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GIQuant Test

GIQuant - Motility analysis

The dynamic series seen below can be acquired on any modern MRI scanner providing an excellent physiological view of the small bowel peristalsing. This process is essential for mixing our food and moving it along through the gastrointestinal (GI) tract. MRI is safe, well tolerated by patients and non-invasive making it an excellent modality for  physiological investigations of the bowel.

The key limitation lies in the analysis of these images which until recently has been done subjectively by visually assessing the raw data or with manual annotation of single bowel loops which is time consuming and unsuitable for clinical practice.


GIQuant is a image processing software developed to facilitate our analysis of dynamic image series using image registration. The registration process warps each image in the time-series to a target 'reference' image producing a deformation field for each time point. These deformation fields can be visualised below as a grid with higher changes in deformation apparent in the small bowel compared to the liver. These deformation fields are exceptionally useful for motility analysis to both automatically propagate regions of interest (ROIs) and to produce parametric motility maps.


A parametric map is a form of quantitative representation of some aspect of the raw data which in this case is motility in the small bowel. In the images below we can see the reference image on the left and the motility map on the right. The reference image is one of the frames taken from the time series to which all the other time points were registered and serves as a useful guide for the identification of key anatomical landmarks. The motility map shares a 1:1 relationship with the reference image making ROI analysis in any DICOM browser easy with the numerical value of the map representing the magnitude of the motile actions at that location. We summarise motility by taking the standard deviation of the Jacobian determinant of the deformation field. This metric has been widely published but is quite abstract, for more information on what the SD Jacobian metric is, click here.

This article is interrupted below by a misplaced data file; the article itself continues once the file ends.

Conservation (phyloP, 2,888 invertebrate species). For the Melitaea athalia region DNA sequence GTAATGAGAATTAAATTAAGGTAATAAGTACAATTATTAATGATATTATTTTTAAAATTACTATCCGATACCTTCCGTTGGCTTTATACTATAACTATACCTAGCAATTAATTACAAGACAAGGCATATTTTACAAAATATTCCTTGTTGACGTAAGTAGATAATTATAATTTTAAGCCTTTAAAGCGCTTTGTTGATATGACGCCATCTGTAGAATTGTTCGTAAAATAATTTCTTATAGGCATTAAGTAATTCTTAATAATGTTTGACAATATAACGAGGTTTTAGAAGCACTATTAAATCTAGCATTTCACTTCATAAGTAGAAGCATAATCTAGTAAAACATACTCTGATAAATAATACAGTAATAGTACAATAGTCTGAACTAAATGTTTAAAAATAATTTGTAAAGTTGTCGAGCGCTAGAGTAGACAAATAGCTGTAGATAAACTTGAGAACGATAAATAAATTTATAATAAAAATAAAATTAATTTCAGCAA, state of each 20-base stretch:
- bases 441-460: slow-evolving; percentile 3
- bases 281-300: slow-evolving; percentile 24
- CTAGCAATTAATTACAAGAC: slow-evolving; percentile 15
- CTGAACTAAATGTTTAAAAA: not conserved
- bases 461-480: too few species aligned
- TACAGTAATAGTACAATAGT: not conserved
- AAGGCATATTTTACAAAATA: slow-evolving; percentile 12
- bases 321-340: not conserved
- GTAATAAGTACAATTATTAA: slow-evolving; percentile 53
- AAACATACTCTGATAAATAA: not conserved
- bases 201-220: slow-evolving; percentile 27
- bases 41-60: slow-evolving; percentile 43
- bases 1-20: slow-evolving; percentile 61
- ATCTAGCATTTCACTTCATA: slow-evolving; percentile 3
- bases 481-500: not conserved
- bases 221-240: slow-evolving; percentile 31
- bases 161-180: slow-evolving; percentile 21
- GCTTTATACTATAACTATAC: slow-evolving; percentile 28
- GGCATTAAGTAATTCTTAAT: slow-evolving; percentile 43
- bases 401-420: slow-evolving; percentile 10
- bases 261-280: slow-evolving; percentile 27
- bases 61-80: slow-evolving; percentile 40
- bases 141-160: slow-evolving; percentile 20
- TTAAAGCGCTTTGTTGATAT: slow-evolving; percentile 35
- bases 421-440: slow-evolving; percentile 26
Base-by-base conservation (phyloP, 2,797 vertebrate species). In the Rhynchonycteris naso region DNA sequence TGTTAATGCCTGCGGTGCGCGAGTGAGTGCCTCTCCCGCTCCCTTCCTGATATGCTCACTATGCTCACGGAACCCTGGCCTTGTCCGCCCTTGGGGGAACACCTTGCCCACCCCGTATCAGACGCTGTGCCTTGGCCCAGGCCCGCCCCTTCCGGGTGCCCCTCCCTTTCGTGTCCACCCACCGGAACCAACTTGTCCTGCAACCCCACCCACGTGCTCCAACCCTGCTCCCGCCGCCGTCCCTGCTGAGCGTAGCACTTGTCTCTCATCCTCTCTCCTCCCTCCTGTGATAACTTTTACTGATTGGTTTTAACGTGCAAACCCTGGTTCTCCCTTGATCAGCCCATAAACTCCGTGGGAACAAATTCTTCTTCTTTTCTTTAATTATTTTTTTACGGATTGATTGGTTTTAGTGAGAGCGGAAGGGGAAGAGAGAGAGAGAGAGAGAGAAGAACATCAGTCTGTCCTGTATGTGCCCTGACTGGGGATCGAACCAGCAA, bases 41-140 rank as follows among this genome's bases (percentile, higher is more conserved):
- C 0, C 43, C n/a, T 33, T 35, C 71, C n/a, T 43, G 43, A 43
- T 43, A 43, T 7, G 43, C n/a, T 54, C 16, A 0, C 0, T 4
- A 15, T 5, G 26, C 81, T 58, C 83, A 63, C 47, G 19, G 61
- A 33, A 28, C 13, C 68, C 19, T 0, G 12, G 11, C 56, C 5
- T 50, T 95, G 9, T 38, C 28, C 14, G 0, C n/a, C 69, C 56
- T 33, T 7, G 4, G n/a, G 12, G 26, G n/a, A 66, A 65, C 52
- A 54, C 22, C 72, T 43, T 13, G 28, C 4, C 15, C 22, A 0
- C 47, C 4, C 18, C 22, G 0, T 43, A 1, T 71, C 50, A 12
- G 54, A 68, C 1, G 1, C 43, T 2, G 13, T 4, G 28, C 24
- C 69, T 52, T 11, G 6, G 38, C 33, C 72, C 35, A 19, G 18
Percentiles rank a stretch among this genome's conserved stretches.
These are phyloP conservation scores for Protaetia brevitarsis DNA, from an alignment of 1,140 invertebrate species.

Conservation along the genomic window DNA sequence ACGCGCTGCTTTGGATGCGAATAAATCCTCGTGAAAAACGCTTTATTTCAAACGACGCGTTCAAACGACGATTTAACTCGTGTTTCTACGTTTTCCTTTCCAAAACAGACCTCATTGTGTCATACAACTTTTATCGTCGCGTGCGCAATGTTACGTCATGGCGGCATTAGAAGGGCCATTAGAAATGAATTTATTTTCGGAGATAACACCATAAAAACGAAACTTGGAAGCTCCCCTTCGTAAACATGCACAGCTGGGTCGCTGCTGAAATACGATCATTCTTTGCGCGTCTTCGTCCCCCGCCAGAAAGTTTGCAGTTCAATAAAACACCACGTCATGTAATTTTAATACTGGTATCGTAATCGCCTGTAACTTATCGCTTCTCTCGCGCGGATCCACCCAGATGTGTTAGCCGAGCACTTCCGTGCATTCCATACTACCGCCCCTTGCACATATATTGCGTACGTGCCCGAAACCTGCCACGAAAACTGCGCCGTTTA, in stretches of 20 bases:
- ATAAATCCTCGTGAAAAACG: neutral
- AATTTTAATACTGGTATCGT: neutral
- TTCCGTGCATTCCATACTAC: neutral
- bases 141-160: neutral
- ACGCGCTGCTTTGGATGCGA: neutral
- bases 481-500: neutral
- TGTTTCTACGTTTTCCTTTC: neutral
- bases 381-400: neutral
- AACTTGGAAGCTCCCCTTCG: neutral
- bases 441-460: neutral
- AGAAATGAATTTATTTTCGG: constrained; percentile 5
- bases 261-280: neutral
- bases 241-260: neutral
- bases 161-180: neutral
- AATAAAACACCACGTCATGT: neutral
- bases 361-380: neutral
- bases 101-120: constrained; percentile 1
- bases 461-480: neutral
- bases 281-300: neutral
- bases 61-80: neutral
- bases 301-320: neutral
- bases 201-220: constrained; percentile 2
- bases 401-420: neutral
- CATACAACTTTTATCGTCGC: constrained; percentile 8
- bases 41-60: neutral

For intuitive interpretation of the motility maps, the reference image and map can be fused to allow robust scientific investigation and convenient clinical evaluation based on quantitative information.